Estimates suggest that only around 850 patients in the U.S. will meet the criteria for treatment with Zyntelgo, and not all of those who are eligible will want the drug. Predictions of Zyntelgo’s annual sales revenue range from $64 million to $200 million.

The majority of patients eligible for Zyntelgo are covered by commercial health insurance, with most of the rest using Medicaid. Bluebird is offering payers a sizeable refund if the treatment underperforms or fails. If patients still need blood transfusions within two years after receiving Zyntelgo, bluebird will refund the payer up to 80% of the treatment’s costs.

Payers recognize the benefits of using value-based drug pricing agreements

Outcome-based agreements help payers address any uncertainty about the effectiveness of a new treatment, gain insight into a drug’s value to patient health outcomes, and reduce the risk of overpaying for a low-value treatment. The real-world evidence collected while managing value-based drug arrangements helps manufacturers justify their list price and reinforces refunds and rebates to the payer if the treatment doesn’t deliver results as expected. So why has there not been greater use of value-based drug agreements?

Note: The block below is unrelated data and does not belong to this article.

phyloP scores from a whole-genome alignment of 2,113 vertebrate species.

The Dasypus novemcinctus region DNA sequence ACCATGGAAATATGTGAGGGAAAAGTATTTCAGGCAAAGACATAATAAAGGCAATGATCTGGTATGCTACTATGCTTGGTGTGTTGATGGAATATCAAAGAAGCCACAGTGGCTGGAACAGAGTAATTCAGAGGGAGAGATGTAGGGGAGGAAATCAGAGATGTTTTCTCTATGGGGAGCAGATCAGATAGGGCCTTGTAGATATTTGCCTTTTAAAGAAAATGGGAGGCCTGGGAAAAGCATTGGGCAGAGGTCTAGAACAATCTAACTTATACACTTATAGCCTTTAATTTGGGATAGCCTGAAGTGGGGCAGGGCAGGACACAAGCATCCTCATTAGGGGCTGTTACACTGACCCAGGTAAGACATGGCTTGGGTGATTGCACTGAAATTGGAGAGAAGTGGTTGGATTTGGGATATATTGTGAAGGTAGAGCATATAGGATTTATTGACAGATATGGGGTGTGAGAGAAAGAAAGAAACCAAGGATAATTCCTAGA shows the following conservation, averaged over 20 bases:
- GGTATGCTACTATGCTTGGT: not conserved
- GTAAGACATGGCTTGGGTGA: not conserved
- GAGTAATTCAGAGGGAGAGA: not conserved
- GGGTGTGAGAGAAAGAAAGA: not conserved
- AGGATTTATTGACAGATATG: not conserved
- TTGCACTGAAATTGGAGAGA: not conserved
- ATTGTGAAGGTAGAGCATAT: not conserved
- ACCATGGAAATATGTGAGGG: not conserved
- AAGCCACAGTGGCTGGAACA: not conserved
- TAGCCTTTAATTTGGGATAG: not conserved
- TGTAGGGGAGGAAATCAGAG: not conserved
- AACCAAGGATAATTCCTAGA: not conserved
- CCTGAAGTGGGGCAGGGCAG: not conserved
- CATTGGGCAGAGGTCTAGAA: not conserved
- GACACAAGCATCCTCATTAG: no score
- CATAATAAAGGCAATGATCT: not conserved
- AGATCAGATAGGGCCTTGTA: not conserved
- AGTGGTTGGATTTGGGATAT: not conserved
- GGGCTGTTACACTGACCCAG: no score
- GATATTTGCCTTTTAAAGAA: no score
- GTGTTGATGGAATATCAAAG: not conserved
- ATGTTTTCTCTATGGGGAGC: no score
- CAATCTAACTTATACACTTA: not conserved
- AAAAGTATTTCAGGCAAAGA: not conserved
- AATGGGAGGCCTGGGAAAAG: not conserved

Regulatory barriers to value-based drug purchasing arrangements eliminated

This year, U.S. legislators have addressed most of the legislative hurdles that, in the past, hindered value-based drug purchasing arrangements. Policymakers updated two pieces of legislation to support increased adoption of value-based drug pricing agreements.

The Medicaid Best Price rule was changed in July, allowing pharmaceutical manufacturers taking part in Medicaid to report multiple best prices. This was followed by the passage of the the Inflation Reduction Act in August, which allows Medicare to negotiate directly with drug manufacturers over the prices of some of the most expensive drugs covered by the Medicare program.

Overcoming technological challenges to implementing value-based drug agreements